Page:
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In this episode, one woman shows us the free apps that help her more easily manage her mental and physical health. Click here to learn about the daily habits that make for increased happiness:

Through weekly video essays, "Making It Work" showcases how *real* people have upgraded their personal or financial lives in some meaningful way. Making your life work for you doesn't mean getting rich just for the sake of it. It means making the most of what you have to build a life you love, both in your present and in your future. And while managing money is a crucial life skill for everyone, there's no one "right way" to go about it — you have to figure out what works best for *you,* full stop.

Video narration by Brittany King

Video by Grace Lee

Based on an article by Mercedes Killeen

The Financial Diet site:

As someone living with chronic mental illness, sometimes I feel like I spend all of my energy and money just trying to get better, whether it's buying a yoga studio membership, paying for medications out of pocket, or simply traveling to and from medical appointments.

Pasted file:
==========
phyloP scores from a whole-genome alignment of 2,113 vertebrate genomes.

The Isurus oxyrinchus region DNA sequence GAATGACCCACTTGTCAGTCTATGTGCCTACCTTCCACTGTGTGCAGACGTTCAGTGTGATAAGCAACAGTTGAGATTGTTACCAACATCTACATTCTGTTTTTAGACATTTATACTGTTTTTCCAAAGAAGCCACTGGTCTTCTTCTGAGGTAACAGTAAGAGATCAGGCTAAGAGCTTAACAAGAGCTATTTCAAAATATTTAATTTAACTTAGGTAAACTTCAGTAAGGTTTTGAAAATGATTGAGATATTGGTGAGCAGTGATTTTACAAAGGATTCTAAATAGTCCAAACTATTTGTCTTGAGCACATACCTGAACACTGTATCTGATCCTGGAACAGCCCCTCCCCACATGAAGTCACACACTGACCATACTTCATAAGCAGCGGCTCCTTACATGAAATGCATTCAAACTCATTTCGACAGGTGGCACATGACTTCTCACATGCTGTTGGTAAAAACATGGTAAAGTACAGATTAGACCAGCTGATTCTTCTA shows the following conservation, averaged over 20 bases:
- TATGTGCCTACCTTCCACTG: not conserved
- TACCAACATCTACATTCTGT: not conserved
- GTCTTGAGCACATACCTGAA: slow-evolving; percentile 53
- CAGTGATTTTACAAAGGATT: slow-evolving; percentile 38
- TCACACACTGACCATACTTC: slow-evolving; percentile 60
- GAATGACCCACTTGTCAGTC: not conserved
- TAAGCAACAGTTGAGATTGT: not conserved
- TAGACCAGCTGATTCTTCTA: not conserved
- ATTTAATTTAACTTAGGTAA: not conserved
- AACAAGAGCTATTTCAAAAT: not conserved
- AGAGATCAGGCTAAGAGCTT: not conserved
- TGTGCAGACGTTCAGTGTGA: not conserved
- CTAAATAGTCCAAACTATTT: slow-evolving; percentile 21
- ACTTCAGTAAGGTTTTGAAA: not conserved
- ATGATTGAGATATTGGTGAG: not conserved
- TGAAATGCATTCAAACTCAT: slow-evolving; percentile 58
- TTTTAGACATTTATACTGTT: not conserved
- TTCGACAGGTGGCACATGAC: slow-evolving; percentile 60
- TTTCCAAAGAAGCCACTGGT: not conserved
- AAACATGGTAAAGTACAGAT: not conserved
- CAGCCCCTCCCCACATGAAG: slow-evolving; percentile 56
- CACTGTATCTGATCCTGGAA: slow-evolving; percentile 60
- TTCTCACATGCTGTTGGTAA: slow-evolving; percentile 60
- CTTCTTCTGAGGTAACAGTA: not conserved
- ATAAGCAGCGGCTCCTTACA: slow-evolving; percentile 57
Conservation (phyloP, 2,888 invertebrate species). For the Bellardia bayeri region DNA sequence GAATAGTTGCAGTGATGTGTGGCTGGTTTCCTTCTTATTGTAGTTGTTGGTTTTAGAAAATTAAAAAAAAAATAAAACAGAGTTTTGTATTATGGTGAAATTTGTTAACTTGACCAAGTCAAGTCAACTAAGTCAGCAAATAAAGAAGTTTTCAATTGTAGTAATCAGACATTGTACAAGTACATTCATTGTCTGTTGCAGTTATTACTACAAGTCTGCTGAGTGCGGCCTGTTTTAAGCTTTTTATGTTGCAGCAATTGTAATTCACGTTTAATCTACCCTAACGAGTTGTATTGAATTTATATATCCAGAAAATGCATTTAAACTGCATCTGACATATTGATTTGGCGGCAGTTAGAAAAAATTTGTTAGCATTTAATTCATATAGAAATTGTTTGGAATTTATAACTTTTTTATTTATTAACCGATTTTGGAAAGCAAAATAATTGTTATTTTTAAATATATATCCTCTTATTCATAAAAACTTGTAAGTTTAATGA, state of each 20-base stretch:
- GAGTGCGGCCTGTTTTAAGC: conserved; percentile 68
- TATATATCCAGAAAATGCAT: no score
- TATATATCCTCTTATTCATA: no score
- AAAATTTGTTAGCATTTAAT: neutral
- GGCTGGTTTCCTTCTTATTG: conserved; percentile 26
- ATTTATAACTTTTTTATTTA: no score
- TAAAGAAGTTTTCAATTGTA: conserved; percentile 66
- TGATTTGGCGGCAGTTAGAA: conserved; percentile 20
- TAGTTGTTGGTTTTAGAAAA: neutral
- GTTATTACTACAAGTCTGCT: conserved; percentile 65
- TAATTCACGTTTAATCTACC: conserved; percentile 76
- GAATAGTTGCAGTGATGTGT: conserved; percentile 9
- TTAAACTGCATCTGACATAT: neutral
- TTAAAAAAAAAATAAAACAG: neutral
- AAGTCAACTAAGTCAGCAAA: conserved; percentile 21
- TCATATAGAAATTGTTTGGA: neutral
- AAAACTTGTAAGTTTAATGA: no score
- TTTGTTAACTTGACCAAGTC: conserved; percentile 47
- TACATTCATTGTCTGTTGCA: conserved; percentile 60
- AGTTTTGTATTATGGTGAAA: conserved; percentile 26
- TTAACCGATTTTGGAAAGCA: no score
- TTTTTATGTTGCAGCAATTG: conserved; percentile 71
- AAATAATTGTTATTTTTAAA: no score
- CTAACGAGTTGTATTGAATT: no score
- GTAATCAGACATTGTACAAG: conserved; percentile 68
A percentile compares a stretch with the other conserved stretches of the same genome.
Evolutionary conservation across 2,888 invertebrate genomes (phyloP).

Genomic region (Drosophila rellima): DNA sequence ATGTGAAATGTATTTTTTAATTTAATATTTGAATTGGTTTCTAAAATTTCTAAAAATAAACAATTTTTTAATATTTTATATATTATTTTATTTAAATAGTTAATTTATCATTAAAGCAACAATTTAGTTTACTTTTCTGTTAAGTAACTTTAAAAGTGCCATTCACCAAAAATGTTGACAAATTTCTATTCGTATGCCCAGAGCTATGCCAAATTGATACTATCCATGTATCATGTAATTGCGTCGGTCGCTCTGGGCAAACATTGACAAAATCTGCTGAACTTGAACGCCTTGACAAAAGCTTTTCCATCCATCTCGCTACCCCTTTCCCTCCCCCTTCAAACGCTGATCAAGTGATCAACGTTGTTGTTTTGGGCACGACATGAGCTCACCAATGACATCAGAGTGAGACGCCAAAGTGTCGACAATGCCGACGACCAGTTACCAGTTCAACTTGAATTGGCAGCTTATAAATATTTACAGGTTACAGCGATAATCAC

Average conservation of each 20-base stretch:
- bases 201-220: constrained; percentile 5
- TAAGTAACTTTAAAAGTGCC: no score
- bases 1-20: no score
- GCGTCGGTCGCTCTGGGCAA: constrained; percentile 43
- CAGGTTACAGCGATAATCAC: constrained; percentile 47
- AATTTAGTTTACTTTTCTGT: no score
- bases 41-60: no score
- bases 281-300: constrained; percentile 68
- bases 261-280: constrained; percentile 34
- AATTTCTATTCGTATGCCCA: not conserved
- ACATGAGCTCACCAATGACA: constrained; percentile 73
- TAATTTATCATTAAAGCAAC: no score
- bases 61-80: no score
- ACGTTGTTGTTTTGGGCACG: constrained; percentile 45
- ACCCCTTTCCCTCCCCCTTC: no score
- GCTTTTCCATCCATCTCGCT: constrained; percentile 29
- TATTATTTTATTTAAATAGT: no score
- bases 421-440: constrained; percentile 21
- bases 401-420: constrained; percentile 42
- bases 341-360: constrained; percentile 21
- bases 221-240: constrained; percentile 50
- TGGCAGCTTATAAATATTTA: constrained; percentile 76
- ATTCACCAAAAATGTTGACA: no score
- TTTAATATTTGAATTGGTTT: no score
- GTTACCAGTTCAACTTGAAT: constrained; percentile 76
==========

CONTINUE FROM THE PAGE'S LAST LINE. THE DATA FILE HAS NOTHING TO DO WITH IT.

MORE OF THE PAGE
My health costs can rapidly add up. But as a millennial, I do have the advantage of being tech savvy and regularly accessing health apps.

Since I'm lucky enough to have a smartphone and a stable internet connection, there are countless resources available to me completely free of cost. I like to joke to my therapist that I have an app for everything, because over the years of trying to manage my mental illnesses, I've gotten pretty creative. There have been times when my only source of income was social assistance or disability payments so I'm always looking for ways to cut costs and streamline the way I manage my health.

These apps are ones I found personally useful, and which all have comprehensive free versions. Most of them have freemium versions, but I've gotten along just fine with the lowest tier. Number one.

Clue, period tracker. Clue is a comprehensive period tracking app. As a menstruating human, this has been an invaluable tool in managing my overall health.

Personally, my mood is intricately linked with my cycle. I have PMDD, which is essentially an extreme version of PMS. This means that I need to be constantly aware of where I am in my cycle, because a depressive episode could be on the horizon.